On a visit to Spain, Alice Spenser-Higgs dis­cov­ers that sim­ple bedding plants used with flair can cre­ate a gar­den fit for a king

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Sim­ple bedding plants used with flair can cre­ate a gar­den fit for a king

AS SA was en­ter­ing spring, I took a trip to the south of Spain, where tem­per­a­tures in early au­tumn still hit the late 30s, in search of wa­ter-wise gar­den in­spi­ra­tion.

And there was plenty. If you re­ally want to know what is heatand drought-tol­er­ant visit the gar­dens of An­dalucía with note­book, and cam­era, in hand.

Al­though the gar­dens were at the end of their sea­son, and clearly heat stressed, that didn’t stop them from be­ing full of colour. But what re­ally ap­pealed to me was that the or­di­nary, well-known gar­den flow­ers, or bedding plants as we call them here, are used in abun­dance and with flair.

Where it was called for, there were mass plant­ings of a sin­gle va­ri­ety, but there were also mar­vel­lous com­bi­na­tions of flow­ers, es­pe­cially in the palace gar­dens of Granada and Cór­doba. One doesn’t have to have rare, ex­otic or highly priced plants for an ex­tra­or­di­nary gar­den. Good gar­den de­sign, knowl­edge­able plant use and con­sis­tent care can el­e­vate a gar­den above the or­di­nary.

The first port of call for any gar­dener is Granada’s Al­ham­bra palace and its gar­dens, no­tably Pa­tio de la Ace­quia (Court of the Long Pond), which is the cen­tre piece of El Gen­er­al­ife, a sum­mer re­treat for the sul­tans.

These spec­tac­u­lar gar­dens are a su­perb ex­am­ple of the Moor­ish gar­dens that ex­isted in Spain from the 12th to 14th cen­turies, and they in­cor­po­rate el­e­ments of Ro­man style with the tra­di­tional Is­lamic feel­ing for dé­cor and colour.

The Court of the Long Pond has a mar­ble-clad chan­nel that runs the full length of the court­yard, with arch­ing foun­tains. The long, nar­row beds are densely planted with an­nu­als, roses, herbs, grasses and shrubs. Pome­gran­ate trees in the cen­tre pro­vide height and the en­clos­ing walls are cov­ered by bougainvil­lea, climb­ing roses and creep­ers.

The cool colour scheme was a sur­prise, be­cause of the ap­par­ent fond­ness for red, yel­low, orange and pur­ple in other gar­dens I had seen. In this gar­den, they used shades of blue, mauve, pur­ple, white and yel­low, with hints of sil­very grey, off­set by deep green. This was re­peated through­out the gar­den, and the sub­tle tex­tures and po­si­tion­ing of the plants in terms of their height and spread cre­ated an ex­quis­ite ta­pes­try.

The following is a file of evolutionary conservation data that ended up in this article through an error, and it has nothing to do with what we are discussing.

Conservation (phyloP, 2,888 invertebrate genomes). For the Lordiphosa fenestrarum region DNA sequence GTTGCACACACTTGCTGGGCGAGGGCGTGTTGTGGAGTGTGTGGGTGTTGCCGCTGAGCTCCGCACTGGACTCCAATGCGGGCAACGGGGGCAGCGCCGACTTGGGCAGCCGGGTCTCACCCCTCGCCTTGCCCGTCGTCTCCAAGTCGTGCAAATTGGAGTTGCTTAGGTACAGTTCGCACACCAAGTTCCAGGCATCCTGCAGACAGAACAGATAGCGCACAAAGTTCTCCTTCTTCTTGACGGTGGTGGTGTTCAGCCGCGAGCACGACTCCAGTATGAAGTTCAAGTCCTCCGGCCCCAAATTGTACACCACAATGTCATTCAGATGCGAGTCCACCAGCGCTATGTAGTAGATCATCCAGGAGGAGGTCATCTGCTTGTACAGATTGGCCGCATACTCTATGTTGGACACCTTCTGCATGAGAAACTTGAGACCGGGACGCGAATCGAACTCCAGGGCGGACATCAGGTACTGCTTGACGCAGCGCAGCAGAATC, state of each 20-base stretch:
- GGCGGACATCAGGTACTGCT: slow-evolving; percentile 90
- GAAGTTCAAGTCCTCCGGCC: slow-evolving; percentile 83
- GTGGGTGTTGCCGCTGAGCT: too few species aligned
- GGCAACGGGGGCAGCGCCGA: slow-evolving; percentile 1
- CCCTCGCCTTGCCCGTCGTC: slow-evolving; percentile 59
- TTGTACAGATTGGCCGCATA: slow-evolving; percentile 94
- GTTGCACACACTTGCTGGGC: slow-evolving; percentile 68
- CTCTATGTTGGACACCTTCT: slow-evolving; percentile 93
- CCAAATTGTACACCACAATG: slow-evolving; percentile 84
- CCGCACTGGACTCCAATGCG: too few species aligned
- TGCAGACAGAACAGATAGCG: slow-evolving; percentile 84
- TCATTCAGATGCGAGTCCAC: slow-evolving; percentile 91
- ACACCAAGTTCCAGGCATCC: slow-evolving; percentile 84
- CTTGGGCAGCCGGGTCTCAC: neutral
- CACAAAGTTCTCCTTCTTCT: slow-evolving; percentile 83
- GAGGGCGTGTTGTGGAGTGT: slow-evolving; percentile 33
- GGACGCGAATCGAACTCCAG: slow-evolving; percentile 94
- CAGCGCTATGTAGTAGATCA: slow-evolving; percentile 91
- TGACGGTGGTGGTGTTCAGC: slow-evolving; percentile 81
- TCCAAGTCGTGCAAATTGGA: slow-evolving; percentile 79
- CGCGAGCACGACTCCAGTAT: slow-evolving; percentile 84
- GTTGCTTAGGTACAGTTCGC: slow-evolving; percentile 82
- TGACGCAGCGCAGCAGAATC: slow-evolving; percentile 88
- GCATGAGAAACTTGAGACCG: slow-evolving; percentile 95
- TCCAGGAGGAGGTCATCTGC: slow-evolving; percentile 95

All the plants they used are on the racks in our gar­den cen­tres: Salvia fari­nacea “Vic­to­ria Blue”; white and pur­ple alyssum (“Snow Crys­tals” and “Royal Car­pet”); Gom­phrena glo­bosa (“Las Ve­gas Pur­ple” or “Gnome Pur­ple”); and Bi­dens, a small yel­low daisy. They will be avail­able from Jan­uary.

Al­ter­na­tively, you could use other low grow­ers with daisy-like flow­ers, such as sin­gle marigolds, yel­low daisy chrysan­the­mum (Coleoste­phus mul­ti­caule) or even yel­low gaza­nias. Sil­very grass, cot­ton laven­der (San­tolina) and laven­der were in­ter­spersed among the flow­ers. All the plants are drought-and heat-tol­er­ant and they put up a great show.

Else­where in the Al­ham­bra gar­dens, they used lots of bril­liant red salvia (in shady ar­eas), can­nas, petu­nias, zin­nias, stat­ice, vin­cas, dahlias, cleome, Michael­mas daises and pe­largo­ni­ums.

Aga­pan­thus was also ev­i­dent along walk­ways and on slopes as well as plumbago, re­ferred to there as Cape lead­wort.

In Cór­doba, the ex­ten­sive palace gar­dens of Al­cázar de los Reyes Cris­tianos fea­tured huge pools edged with pow­der-blue ager­a­tum and pur­ple. The taller grow­ing ager­a­tum would be clas­si­fied as an in­va­sive plant here, but one can still use the hy­brid dwarf ager­a­tum such as “Blue Danube” and com­bine it with the com­pact Vinca Cora deep laven­der.

Al­though for­mally laid out, the beds were filled with an abun­dance of sum­mer an­nu­als, in par­tic­u­lar zin­nias and salvias. How­ever, the at­ten­tion-grab­bing plant was Celosia cristata (Cockscomb) with its bril­liant scar­let-red heads that look like the head of a rooster. Celosia is quite an un­der­rated plant in this coun­try.

It is a mem­ber of the Amaran­thaceae fam­ily, which means the leaves and flow­ers can also be used as veg­eta­bles. It orig­i­nates from the trop­ics and grows well in hu­mid and arid con­di­tions. The flow­ers can last for up to eight weeks on the plant.

Al­though it is not in the south, Madrid also records high tem­per­a­tures and a stun­ning ex­am­ple of the mass plant­ing of a sin­gle va­ri­ety was in the city’s Re­tiro Park. One whole sec­tion was planted with just le­mon yel­low marigolds. The sim­plic­ity of it took my breath away. Red or white pe­largo­ni­ums were also massed around ponds and along walk­ways, to equally good ef­fect.

In­side the grounds of the sump­tu­ous Al­ham­brap palace in Granada is the pa­tio in El Gen­er­al­ife, which was a sum­mer re­treat for sul­tans, show­ing the plant­ing scheme and use of colour.

Marigolds in Madrid's Re­tiro Park, above, which dou­bles as the cap­i­tal’s lungs. Left are celosia cristata in the palace gar­dens in Cor­doba.

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